Feds say they’ve busted a $1.2-billion Medicare scam that targeted seniors
Federal authorities said Tuesday that they’ve broken up a $1.2-billion Medicare scam that peddled unneeded orthopedic braces to hundreds of thousands of seniors via foreign call centers.
The Justice Department announced charges against 24 people across the United States, including doctors accused of writing bogus prescriptions for unneeded back, shoulder, wrist and knee braces. Others charged include owners of call centers, telemedicine firms and medical equipment companies, including two people from Glendora in the San Gabriel Valley.
The Health and Human Services inspector general’s office said the fast-moving scam morphed into multiple related schemes, fueled by kickbacks among the parties involved. The FBI and 17 U.S. attorney’s offices took part in the crackdown. Arrests were made Tuesday morning.
Medicare said it’s taking action against 130 medical equipment companies implicated. They billed the program a total of $1.7 billion, of which more than $900 million was paid out.
Telemarketers would reach out to seniors offering “free” orthopedic braces, also touted through television and radio ads. Beneficiaries who expressed interest would be patched through to call centers involved in the scheme. Officials described an “international telemarketing network” with call centers in the Philippines and throughout Latin America.
The call centers would verify seniors’ Medicare coverage and transfer them to telemedicine companies for consultations with doctors.
“The telemedicine we are talking about is basically a tele-scam,” said Gary Cantrell, who oversees fraud investigations for the Health and Human Services inspector general’s office. “We are not talking about the use of advanced technology to provide better access to care.”
The doctors would write prescriptions for orthopedic braces, regardless of whether the patients needed them, officials said. In some cases, several braces were prescribed for the same patient.
The call centers would collect prescriptions and sell them to medical equipment companies, which would ship the braces to beneficiaries and bill Medicare, officials said. They said medical equipment companies would get $500 to $900 per brace from Medicare and would pay kickbacks of nearly $300 per brace.
The scam was detected last summer, officials said. Complaints from beneficiaries were pouring in to the Medicare fraud hotline, and some consumer news organizations warned seniors. As the investigation progressed, Cantrell said, federal agents gained cooperation from people familiar with the various schemes.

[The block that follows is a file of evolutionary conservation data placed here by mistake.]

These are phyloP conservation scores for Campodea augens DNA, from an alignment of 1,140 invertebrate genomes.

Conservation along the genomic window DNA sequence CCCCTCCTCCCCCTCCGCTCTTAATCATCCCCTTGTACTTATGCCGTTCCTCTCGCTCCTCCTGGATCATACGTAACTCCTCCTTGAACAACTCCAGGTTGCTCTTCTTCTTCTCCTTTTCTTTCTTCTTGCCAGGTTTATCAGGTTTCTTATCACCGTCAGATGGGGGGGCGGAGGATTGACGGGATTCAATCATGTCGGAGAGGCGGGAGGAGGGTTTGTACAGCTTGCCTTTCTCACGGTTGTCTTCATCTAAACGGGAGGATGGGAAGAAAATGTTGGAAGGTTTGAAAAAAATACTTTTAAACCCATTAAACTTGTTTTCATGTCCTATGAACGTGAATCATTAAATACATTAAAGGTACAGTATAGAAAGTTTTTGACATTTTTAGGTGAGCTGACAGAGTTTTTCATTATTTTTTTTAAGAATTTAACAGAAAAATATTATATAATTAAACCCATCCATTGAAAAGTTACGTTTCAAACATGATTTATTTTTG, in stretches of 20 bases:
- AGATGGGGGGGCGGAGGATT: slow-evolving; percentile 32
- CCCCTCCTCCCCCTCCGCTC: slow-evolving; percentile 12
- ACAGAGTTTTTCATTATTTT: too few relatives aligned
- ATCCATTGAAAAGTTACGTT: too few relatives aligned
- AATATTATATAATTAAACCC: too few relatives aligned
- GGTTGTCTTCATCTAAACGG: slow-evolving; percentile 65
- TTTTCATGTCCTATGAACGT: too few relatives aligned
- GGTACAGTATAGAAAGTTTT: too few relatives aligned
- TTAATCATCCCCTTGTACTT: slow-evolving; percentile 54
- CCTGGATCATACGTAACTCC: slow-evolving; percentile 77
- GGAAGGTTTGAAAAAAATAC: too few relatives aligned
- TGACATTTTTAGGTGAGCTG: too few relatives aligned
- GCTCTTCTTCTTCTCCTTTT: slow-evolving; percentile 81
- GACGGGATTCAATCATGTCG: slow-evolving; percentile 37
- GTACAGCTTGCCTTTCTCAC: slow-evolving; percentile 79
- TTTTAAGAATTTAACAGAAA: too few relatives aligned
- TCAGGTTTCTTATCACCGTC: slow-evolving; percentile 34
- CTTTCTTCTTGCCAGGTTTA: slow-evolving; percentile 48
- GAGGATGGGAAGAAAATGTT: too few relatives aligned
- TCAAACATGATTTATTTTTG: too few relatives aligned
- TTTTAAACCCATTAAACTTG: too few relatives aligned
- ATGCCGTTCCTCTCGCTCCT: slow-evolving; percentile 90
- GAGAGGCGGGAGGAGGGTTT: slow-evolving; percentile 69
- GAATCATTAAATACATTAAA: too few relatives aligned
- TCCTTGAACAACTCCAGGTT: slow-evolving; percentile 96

Officials said it’s one of the biggest frauds the inspector general’s office has seen.
In addition to Darin Flashberg, 41, and Najib Jabbour, 47, of Glendora, charges were being brought against defendants in Florida, New Jersey, Pennsylvania, South Carolina and Texas.
Healthcare fraud is a pervasive problem that costs taxpayers tens of billions of dollars a year. The true extent of it is unknown, and some cases involve gray areas of complex payment policies.
Experts say part of the problem is that Medicare is required to pay medical bills promptly, which means money often goes out before potential frauds get flagged. Investigators call that “pay and chase.”
In recent years, Medicare has tried to adapt techniques used by credit card companies to head off fraud. Law enforcement coordination has grown, with strike forces of federal prosecutors and agents, along with state counterparts, specializing in healthcare investigations.
The Medicare beneficiaries drawn into the orthopedic braces scam didn’t have to pay anything up front, but Cantrell said they have been harmed as well: A beneficiary’s private information, once in the hands of fraudsters, can be resold for many illegal purposes.
Additionally, if a beneficiary whose information was misused ever does need an orthopedic brace, he or she may encounter waiting periods from Medicare. The program limits how often it pays for certain supplies and equipment.
“It can be very attractive to receive equipment,” Cantrell said. “But after giving out your identifying information, it could be compromised to perpetuate additional fraud. There is no fraud without the ID number of a Medicare beneficiary.”
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